Catherine Hardwicke turns from girl problems to boy problems for Lords of Dogtown, translating Thirteen‘s Angeleno teen ennui into a narrative account of the early days of skateboarding, adapted by screenwriter Stacy Peralta from his documentary Dogtown and Z-Boys. Leaner and sharper than its fast-and-furious TV spots would let on, Lords follows the fortunes of four skating pioneers: strutting Tony Alva (Raising Victor Vargas‘s Victor Rasuk, turned West Coast bro), brooding badass Jay Adams (Emile Hirsch), nebbishy runt Sid (Michael Angarano), and teen Peralta (Elephant‘s baby-faced John Robinson), scripted by his adult self as an uptight skate wonk.
The crew starts as a gaggle of miniature beach punks, incubating in a Venice Beach of rotting piers, zonked-out hippie parents, and the chaotic surf shop of low-rent entrepreneur Skip Engblom—portrayed by Heath Ledger as a humanoid Spuds MacKenzie with a fly-catching SoCal drawl—who assembles the Z-Boys into a ratty competition team. Once they’re recognized for their street-savvy innovative skills by the impresarios of the nascent pro circuit, Alva and Peralta zip vertically into scene stardom, while Adams descends into poorly sponsored cholo-esque delinquency, complete with bandanna and flannel.
Punctuated with legitimately engagingaction bits, grimy pavement-level sound recording, and the occasional blink of wheel-cam, the film’s well-cast character study counterbalances its function as self-hagiog-raphy; Peralta carefully paints his generation with kindly brushstrokes (after positioning himself as good-kid center, whose only sin is working too hard) while skate-culture cameos by Tony Hawk and Johnny Knoxville (as usual, dealing instant scene death with every line) provide expected insider fan service. Channeling Amy Heckerling for the post-emo era, Hardwicke’s pop-Cassavetes melodrama nevertheless rides as smoothly as a big-budget after-school special, capturing youth struggles from an appropriately blown-out teen’s-eye perspective. Parents and their professional analogues are fallible agents of love, handicapped by their own eternal West Coast adolescence. The director stagflates the film’s hardscrabble ’70s environs until one can almost hear the dull clinking of food stamp tokens inside a macramé purse, providing the protags with a survival-level rationale for selling out as fast as their little urethane wheels will take them.
Such is the logic of the sports biopic, in which flights of talent and ambition need best be undergirded by a morally correct narrative engine, powered by existential necessity; audiences forgive the rumbling of a stomach before the feeding of an ego. So Dogtown‘s grubby recession looks like a playground romp next to Cinderella Man‘s ashen Depression-era setting, an all the more appropriate motivation for its boxer-hero’s brutally agonistic slugfests. Russell Crowe updates his Gladiator role to the 20th century, portraying real-life prizefighter Jim Braddock as a ringside messiah whose own late-career comeback from washed-up working-class punching bag to world champeen not only feeds his starving family, but provides the sallow-fleshed masses with—cough—something to believe in.
Despite the tale’s dusty pedigree, Ron Howard spins a ticket-worthy two-plus hours of movie-movie entertainment. Paul Giamatti fast-talks as Braddock’s suspendered manager, Joe Gould, playing the role of supportive man-spouse, after his real wife (Renée Zellweger) hennishly urges him away from pugilism. Beat down by the nation’s economic bottoming-out, Braddock lets out his class rage on the bodies of fellow travelers (in the ring, he says, “at least I know who’s hittin’ me”) until he reaches the ultimate anger object: hulking pretty-boy Hollywood-type Max Baer (Craig Bierko), complete with flossy showgirl entourage and the acme of ’30s rich-male villain wear, a leonine fur coat. Having killed two opponents, Baer long-arms his literally deadly head blows with a showy grin; he’s a mere monocle away from functioning as a populist caricature of ruthless capitalism itself.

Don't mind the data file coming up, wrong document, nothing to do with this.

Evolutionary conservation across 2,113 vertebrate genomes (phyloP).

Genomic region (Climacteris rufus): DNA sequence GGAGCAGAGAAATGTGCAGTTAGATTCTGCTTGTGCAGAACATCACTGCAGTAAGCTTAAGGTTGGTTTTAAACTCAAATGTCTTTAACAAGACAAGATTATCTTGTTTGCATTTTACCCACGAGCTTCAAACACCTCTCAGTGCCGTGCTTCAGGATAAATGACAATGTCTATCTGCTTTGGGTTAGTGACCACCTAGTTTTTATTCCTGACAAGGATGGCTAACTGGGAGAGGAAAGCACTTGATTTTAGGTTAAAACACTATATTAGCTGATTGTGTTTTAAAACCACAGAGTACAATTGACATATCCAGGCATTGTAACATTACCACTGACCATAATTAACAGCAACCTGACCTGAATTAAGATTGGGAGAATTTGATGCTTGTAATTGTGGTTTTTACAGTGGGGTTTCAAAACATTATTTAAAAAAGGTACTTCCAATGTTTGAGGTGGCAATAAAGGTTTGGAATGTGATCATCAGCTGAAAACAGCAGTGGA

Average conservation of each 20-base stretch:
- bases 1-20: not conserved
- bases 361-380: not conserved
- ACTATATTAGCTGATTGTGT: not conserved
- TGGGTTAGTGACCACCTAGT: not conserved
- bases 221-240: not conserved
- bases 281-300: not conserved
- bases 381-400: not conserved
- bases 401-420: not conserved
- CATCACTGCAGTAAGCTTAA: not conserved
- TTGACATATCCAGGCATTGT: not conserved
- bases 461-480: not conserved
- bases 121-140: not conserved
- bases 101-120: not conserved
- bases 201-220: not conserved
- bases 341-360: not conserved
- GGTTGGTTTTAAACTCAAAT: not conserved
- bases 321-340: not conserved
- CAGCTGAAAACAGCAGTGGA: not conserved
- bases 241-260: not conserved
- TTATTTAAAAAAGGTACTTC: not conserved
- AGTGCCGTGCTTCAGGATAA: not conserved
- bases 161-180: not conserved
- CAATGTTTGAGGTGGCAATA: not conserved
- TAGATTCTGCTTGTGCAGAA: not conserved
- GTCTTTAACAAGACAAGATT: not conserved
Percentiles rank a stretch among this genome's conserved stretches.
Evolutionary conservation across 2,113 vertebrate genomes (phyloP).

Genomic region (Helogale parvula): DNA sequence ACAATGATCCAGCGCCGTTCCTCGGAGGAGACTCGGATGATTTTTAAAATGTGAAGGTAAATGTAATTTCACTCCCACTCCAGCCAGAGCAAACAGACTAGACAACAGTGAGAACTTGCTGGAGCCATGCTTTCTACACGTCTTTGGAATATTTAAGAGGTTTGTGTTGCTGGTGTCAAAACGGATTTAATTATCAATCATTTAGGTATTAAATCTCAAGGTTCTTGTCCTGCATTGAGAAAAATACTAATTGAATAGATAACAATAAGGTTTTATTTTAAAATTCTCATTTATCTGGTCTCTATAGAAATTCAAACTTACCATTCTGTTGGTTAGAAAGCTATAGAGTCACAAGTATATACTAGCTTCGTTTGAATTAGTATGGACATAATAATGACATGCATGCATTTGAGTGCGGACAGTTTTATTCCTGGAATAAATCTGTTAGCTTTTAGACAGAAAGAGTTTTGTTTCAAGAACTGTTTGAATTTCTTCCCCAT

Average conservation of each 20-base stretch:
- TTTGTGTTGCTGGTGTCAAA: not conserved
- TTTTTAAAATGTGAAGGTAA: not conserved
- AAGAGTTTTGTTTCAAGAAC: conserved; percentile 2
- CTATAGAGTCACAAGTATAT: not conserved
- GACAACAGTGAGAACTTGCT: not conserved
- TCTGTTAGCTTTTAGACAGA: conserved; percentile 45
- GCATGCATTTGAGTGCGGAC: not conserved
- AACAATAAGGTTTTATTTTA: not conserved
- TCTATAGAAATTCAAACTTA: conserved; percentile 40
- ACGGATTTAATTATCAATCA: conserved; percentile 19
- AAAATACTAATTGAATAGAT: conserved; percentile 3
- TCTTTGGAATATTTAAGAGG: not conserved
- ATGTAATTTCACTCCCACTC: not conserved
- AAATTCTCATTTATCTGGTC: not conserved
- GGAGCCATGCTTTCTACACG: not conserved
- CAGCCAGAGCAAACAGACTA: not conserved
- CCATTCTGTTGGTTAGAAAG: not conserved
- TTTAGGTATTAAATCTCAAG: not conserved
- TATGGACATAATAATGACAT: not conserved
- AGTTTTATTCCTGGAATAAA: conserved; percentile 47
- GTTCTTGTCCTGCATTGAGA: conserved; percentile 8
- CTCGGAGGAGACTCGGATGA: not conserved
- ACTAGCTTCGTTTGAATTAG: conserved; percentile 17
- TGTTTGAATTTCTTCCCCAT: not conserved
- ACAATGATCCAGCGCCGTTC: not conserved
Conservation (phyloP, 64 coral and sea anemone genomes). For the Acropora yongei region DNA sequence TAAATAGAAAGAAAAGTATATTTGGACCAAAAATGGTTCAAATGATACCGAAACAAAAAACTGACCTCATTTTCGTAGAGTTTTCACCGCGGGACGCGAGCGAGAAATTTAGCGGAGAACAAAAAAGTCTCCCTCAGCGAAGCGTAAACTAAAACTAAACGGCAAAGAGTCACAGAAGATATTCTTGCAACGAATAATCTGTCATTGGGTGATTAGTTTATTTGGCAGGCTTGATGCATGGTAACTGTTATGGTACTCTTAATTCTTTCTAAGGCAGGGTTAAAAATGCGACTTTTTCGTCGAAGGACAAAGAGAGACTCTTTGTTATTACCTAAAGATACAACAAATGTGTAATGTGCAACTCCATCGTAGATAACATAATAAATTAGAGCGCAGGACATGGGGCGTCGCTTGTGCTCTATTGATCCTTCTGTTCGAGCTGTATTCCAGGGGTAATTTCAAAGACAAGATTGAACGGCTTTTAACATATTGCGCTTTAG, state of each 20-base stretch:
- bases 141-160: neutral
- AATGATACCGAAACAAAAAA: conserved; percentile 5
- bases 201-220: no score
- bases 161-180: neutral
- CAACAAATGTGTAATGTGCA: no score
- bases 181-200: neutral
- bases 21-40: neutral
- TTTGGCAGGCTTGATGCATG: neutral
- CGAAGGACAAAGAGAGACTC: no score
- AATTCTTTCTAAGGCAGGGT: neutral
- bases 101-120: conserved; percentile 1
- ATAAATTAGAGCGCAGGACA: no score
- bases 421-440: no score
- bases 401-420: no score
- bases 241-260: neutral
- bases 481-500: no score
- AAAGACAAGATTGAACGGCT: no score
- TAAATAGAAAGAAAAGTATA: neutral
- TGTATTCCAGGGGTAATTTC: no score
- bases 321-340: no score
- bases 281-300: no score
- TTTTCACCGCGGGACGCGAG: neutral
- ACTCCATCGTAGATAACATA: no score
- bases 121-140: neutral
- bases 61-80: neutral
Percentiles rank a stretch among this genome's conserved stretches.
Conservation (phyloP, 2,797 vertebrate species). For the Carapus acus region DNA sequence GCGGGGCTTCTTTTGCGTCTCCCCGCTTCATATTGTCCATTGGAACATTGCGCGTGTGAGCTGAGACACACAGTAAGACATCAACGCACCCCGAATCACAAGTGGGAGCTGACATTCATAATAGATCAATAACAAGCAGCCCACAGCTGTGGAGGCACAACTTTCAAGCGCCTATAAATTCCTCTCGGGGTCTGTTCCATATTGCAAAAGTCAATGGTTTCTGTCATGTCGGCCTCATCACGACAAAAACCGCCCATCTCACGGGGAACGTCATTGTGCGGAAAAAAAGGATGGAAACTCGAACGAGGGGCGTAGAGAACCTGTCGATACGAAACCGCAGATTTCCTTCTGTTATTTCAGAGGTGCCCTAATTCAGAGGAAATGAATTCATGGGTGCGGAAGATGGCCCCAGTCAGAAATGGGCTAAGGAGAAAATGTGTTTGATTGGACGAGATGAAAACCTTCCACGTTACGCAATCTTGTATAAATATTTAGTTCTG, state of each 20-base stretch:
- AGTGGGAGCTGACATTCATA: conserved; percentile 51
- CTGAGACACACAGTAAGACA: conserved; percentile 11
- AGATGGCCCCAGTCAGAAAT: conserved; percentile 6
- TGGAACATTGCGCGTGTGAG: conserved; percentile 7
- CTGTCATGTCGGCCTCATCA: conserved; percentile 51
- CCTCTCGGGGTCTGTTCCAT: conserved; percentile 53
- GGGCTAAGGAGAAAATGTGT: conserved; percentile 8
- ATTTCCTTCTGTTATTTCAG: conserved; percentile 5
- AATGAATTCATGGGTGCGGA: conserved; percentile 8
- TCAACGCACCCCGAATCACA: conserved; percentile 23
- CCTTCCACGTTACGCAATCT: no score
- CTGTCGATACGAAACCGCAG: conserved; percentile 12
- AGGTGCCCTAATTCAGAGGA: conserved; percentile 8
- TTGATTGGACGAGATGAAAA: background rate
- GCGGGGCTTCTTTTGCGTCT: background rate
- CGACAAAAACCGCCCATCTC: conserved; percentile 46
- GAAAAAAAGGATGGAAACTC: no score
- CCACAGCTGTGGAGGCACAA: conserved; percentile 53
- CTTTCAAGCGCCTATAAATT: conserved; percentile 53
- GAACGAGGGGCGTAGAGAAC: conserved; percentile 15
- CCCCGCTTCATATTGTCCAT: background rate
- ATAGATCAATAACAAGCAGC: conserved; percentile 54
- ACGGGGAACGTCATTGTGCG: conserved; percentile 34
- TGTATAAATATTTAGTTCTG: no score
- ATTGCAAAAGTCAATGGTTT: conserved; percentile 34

Howard keeps the action tight, with most of the plot used as elaborate and efficient setup for the film’s climactic 20-minute battle. A few period details go a long way: Gould’s barren upper-middle-class apartment, emptied of all but the attitude of wealth; sports reporters jamming on stand-up typewriters flush against ringside; Zellweger and kids stealing wood from an Esso sign after their electricity has been shut off; a boxer with a gnarly, potato-like face straight out of a WPA painting. Aside from a handful of fairy-tale motifs, riffing on the Damon Runyon-coined title, the most enigmatic reference seems to be thrown in for obscure historical touch: a bank of coming-attractions posters advertising S.O.S. Iceberg, a Leni Riefenstahl mountain film. Not quite enough for a WW II omen, they might hint at seeing Cinderella Man as a mythic-democratic Triumph of the Will.
Future analysts of American culture may be just as perplexed at the Adam Sandler-Chris Rock remake of ’70s comedy The Longest Yard, in which a ragtag football team of multicultural prison inmates is assembled to hit the gridiron against a steroided phalanx of Aryan Southern guards—and will no doubt ponder why an incarceration-crazy society ends up rooting for the objects of its own control anxiety as comedic underdogs. Add to this otherwise painless comedy an unmysterious obsession with feminized men as objects of ridicule, from a cleverly grotesque troupe of prison bitch cheerleaders to a tedious peppering of fops and faggots. No uplifting populism here: In a man’s world, even the underdogs get their own underdogs to piss on.